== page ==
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Chinese miners spend less on exploration; trade in mining licenses heats up

Greenhouse gas and gold mines Nearly 1 ton of CO2 emitted per ounce of gold produced in 2019

Essential Metals & Mining Insights - September 2020

Essential Metals & Mining Insights - August 2020

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Chinese miners spend less on exploration; trade in mining licenses heats up

Miningcompanies in China reduced their spending on minerals exploration in 2015, but havebecome more interested in securing mining licenses at a time when the authoritiesare slowing the pace ofgranting new licenses to curb capacity expansion, latest official data shows.

A totalof 32.61 billion Chinese yuan was invested in exploration programs in China in 2015,down 19.0% from the 40.27 billion yuan recorded in 2014, according to the annualresources report published by the country's Ministry of Land and Resources in April.

Investmentsin acquiring exploration licenses also declined in 2015. Companies in China paida total of 1.37 billion yuan to acquire 948 exploration licenses in 2015, down 77%and 25.4%, respectively, from a year ago.

The numberof mining licenses that changed hands in 2015 increased 8.6% year over year to 2,524,with total price rising 39.6% to 8.78 billion yuan.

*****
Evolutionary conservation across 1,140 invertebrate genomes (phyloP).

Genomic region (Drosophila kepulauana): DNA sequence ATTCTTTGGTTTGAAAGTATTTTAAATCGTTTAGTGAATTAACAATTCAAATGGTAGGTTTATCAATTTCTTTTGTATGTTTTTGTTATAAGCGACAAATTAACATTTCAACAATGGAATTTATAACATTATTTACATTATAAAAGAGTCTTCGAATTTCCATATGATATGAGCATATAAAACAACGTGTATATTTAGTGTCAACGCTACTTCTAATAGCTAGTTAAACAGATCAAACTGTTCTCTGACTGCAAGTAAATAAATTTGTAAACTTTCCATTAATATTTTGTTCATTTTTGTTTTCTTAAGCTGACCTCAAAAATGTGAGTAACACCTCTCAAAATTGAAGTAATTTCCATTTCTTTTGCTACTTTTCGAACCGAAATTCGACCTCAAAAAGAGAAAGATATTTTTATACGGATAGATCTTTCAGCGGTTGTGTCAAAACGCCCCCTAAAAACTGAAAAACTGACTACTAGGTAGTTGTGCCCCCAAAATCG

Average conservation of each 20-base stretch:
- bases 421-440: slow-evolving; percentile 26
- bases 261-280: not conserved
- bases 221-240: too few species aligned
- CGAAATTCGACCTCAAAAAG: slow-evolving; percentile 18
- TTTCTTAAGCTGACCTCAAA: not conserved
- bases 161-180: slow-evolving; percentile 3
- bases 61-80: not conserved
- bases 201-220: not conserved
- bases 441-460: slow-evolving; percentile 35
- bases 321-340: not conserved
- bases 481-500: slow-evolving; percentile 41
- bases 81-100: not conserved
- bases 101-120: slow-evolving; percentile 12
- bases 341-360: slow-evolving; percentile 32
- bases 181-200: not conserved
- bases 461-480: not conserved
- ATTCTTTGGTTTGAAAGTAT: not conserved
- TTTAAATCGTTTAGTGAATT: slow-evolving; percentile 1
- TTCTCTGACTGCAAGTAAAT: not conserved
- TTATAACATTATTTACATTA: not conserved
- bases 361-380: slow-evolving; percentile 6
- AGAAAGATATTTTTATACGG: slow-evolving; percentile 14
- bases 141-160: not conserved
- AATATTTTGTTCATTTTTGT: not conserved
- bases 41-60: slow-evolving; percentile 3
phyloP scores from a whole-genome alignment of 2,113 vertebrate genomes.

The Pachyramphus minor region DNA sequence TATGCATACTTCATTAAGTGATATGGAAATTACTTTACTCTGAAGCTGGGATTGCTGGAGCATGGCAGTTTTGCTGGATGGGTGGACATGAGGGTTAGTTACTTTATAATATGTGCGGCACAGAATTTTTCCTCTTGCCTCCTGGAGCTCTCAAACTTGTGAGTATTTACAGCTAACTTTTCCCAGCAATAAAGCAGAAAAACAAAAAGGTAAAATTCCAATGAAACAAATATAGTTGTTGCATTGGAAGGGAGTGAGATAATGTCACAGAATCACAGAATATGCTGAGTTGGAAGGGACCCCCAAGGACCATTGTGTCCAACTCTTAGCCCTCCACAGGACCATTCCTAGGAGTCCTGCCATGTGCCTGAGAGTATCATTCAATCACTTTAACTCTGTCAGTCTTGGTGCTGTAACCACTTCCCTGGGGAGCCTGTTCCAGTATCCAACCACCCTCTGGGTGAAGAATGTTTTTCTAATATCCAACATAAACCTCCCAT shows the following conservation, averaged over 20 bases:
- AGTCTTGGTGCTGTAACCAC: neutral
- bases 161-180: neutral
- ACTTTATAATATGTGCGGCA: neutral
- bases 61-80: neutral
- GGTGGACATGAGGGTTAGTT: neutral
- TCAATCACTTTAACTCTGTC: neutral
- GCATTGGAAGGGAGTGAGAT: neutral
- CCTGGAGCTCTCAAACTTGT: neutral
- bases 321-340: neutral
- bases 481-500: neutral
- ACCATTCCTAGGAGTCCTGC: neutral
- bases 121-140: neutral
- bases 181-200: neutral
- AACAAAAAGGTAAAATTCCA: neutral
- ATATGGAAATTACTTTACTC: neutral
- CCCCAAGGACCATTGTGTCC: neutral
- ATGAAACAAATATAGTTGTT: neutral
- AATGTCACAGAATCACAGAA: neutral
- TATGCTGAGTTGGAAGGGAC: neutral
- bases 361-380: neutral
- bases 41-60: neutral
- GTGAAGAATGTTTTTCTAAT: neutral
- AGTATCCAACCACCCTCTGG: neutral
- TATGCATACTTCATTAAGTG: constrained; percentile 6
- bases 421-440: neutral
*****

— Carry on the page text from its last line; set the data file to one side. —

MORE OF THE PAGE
The governmentgranted 948 exploration licenses in 2015, down from the 1,270 posted in 2014 and1,587 in 2013. A total of 2,524 mining licenses were granted in 2015, up from 2,326in 2014.

Whilespending on exploration has fallen, however, the country's proven reserves of coaland iron ore increased by 37.54 billion tonnes and 1.19 billion tonnes, respectively,in 2015.

Meanwhile,proven reserves in copper, lead, zinc and gold increased by 2.3 million tonnes,4.3 million tonnes, 5.6 million tonnes and 1,307 tonnes, respectively.

The lowprice environment also hit the country's production in 2015, with output of coaland crude steel reaching 3.75 billion tonnes and 800 million tonnes, down 3.3% and2.2%, respectively, from a year ago.

Goldoutput slipped 0.4% to 450.1 tonnes, while the combined output of 10 nonferrousmetals increased 6.8% year over year to about 51.6 million tonnes.

The ministrysaid it saw less external trading activities on minerals in 2015. The total importand export value of minerals was US$833.80 billion in 2015, down 23.6% from a yearago.

Importsof iron ore, copper and bauxite continued to increase in 2015 while imports of coaland nickel declined significantly.

The countryimported 952.7 million tonnes of iron ore, 13.29 million tonnes of copper, and 55.82million tonnes of bauxite in 2015, up 2%, 12.5% and 53.9%, respectively, from ayear ago.

Importsof coal and nickel reached 204.1 million tonnes and 35.3 million tonnes, down 29.9%and 26.1%, respectively.

As of May 5, US$1 was equivalentto 6.50 Chinese yuan.